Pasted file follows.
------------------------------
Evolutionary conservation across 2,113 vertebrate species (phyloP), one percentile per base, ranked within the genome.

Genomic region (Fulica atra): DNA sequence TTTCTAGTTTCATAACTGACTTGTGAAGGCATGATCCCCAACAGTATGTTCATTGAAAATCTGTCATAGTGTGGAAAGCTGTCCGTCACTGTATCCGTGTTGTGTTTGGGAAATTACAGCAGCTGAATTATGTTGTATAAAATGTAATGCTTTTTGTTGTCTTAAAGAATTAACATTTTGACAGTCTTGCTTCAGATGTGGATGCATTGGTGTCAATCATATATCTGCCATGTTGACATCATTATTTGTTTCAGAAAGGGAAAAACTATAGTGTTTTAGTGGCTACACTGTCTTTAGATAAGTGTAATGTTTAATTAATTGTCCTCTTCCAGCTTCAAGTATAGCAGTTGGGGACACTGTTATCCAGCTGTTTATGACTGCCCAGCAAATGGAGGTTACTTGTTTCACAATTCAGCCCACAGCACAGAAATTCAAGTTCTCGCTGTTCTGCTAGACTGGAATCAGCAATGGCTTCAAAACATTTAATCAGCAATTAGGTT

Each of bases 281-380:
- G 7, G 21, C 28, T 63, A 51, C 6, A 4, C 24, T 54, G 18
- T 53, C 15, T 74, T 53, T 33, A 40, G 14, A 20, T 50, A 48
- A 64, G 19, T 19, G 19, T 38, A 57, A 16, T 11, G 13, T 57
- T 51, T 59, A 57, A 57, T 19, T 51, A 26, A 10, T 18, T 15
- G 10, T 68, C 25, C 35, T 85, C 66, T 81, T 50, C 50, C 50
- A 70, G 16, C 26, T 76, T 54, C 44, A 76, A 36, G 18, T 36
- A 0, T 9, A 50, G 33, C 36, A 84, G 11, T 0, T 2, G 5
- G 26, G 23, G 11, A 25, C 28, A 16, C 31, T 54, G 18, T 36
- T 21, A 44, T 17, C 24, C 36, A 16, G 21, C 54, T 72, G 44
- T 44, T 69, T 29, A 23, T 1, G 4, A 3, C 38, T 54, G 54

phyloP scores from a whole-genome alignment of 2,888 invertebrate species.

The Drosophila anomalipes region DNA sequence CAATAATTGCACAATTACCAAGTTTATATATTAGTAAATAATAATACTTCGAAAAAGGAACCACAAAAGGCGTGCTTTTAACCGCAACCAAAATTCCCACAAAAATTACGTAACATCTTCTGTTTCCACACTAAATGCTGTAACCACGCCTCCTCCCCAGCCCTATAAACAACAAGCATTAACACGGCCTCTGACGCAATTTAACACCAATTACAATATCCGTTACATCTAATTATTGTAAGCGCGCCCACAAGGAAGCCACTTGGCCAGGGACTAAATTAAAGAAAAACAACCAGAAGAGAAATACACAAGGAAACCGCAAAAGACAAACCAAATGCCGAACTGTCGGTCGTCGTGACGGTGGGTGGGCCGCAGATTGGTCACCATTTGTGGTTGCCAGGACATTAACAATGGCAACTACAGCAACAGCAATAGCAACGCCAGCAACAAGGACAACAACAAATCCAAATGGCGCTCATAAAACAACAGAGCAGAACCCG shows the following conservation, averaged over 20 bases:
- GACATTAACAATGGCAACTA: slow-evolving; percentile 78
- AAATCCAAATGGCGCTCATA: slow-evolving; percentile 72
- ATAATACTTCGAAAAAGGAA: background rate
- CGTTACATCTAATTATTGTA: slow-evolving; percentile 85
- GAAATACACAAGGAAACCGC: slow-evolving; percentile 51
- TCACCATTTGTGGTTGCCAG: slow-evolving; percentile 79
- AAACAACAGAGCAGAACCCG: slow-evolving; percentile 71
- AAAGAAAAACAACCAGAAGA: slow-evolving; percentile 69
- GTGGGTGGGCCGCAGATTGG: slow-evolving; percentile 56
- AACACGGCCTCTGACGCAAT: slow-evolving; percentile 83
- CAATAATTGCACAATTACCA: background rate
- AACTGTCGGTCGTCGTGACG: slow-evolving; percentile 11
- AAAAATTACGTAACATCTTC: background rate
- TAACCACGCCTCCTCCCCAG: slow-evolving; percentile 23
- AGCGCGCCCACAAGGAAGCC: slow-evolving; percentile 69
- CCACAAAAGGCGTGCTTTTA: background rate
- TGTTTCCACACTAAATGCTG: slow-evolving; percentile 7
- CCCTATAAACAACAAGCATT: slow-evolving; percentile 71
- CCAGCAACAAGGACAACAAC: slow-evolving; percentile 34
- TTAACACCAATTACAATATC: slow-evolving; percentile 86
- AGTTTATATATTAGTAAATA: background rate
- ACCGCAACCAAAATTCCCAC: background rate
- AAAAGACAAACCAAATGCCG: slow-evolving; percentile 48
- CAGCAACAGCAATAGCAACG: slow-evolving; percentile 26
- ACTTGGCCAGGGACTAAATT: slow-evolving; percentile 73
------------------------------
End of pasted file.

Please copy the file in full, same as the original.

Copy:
Evolutionary conservation across 2,113 vertebrate species (phyloP), one percentile per base, ranked within the genome.

Genomic region (Fulica atra): DNA sequence TTTCTAGTTTCATAACTGACTTGTGAAGGCATGATCCCCAACAGTATGTTCATTGAAAATCTGTCATAGTGTGGAAAGCTGTCCGTCACTGTATCCGTGTTGTGTTTGGGAAATTACAGCAGCTGAATTATGTTGTATAAAATGTAATGCTTTTTGTTGTCTTAAAGAATTAACATTTTGACAGTCTTGCTTCAGATGTGGATGCATTGGTGTCAATCATATATCTGCCATGTTGACATCATTATTTGTTTCAGAAAGGGAAAAACTATAGTGTTTTAGTGGCTACACTGTCTTTAGATAAGTGTAATGTTTAATTAATTGTCCTCTTCCAGCTTCAAGTATAGCAGTTGGGGACACTGTTATCCAGCTGTTTATGACTGCCCAGCAAATGGAGGTTACTTGTTTCACAATTCAGCCCACAGCACAGAAATTCAAGTTCTCGCTGTTCTGCTAGACTGGAATCAGCAATGGCTTCAAAACATTTAATCAGCAATTAGGTT

Each of bases 281-380:
- G 7, G 21, C 28, T 63, A 51, C 6, A 4, C 24, T 54, G 18
- T 53, C 15, T 74, T 53, T 33, A 40, G 14, A 20, T 50, A 48
- A 64, G 19, T 19, G 19, T 38, A 57, A 16, T 11, G 13, T 57
- T 51, T 59, A 57, A 57, T 19, T 51, A 26, A 10, T 18, T 15
- G 10, T 68, C 25, C 35, T 85, C 66, T 81, T 50, C 50, C 50
- A 70, G 16, C 26, T 76, T 54, C 44, A 76, A 36, G 18, T 36
- A 0, T 9, A 50, G 33, C 36, A 84, G 11, T 0, T 2, G 5
- G 26, G 23, G 11, A 25, C 28, A 16, C 31, T 54, G 18, T 36
- T 21, A 44, T 17, C 24, C 36, A 16, G 21, C 54, T 72, G 44
- T 44, T 69, T 29, A 23, T 1, G 4, A 3, C 38, T 54, G 54

phyloP scores from a whole-genome alignment of 2,888 invertebrate species.

The Drosophila anomalipes region DNA sequence CAATAATTGCACAATTACCAAGTTTATATATTAGTAAATAATAATACTTCGAAAAAGGAACCACAAAAGGCGTGCTTTTAACCGCAACCAAAATTCCCACAAAAATTACGTAACATCTTCTGTTTCCACACTAAATGCTGTAACCACGCCTCCTCCCCAGCCCTATAAACAACAAGCATTAACACGGCCTCTGACGCAATTTAACACCAATTACAATATCCGTTACATCTAATTATTGTAAGCGCGCCCACAAGGAAGCCACTTGGCCAGGGACTAAATTAAAGAAAAACAACCAGAAGAGAAATACACAAGGAAACCGCAAAAGACAAACCAAATGCCGAACTGTCGGTCGTCGTGACGGTGGGTGGGCCGCAGATTGGTCACCATTTGTGGTTGCCAGGACATTAACAATGGCAACTACAGCAACAGCAATAGCAACGCCAGCAACAAGGACAACAACAAATCCAAATGGCGCTCATAAAACAACAGAGCAGAACCCG shows the following conservation, averaged over 20 bases:
- GACATTAACAATGGCAACTA: slow-evolving; percentile 78
- AAATCCAAATGGCGCTCATA: slow-evolving; percentile 72
- ATAATACTTCGAAAAAGGAA: background rate
- CGTTACATCTAATTATTGTA: slow-evolving; percentile 85
- GAAATACACAAGGAAACCGC: slow-evolving; percentile 51
- TCACCATTTGTGGTTGCCAG: slow-evolving; percentile 79
- AAACAACAGAGCAGAACCCG: slow-evolving; percentile 71
- AAAGAAAAACAACCAGAAGA: slow-evolving; percentile 69
- GTGGGTGGGCCGCAGATTGG: slow-evolving; percentile 56
- AACACGGCCTCTGACGCAAT: slow-evolving; percentile 83
- CAATAATTGCACAATTACCA: background rate
- AACTGTCGGTCGTCGTGACG: slow-evolving; percentile 11
- AAAAATTACGTAACATCTTC: background rate
- TAACCACGCCTCCTCCCCAG: slow-evolving; percentile 23
- AGCGCGCCCACAAGGAAGCC: slow-evolving; percentile 69
- CCACAAAAGGCGTGCTTTTA: background rate
- TGTTTCCACACTAAATGCTG: slow-evolving; percentile 7
- CCCTATAAACAACAAGCATT: slow-evolving; percentile 71
- CCAGCAACAAGGACAACAAC: slow-evolving; percentile 34
- TTAACACCAATTACAATATC: slow-evolving; percentile 86
- AGTTTATATATTAGTAAATA: background rate
- ACCGCAACCAAAATTCCCAC: background rate
- AAAAGACAAACCAAATGCCG: slow-evolving; percentile 48
- CAGCAACAGCAATAGCAACG: slow-evolving; percentile 26
- ACTTGGCCAGGGACTAAATT: slow-evolving; percentile 73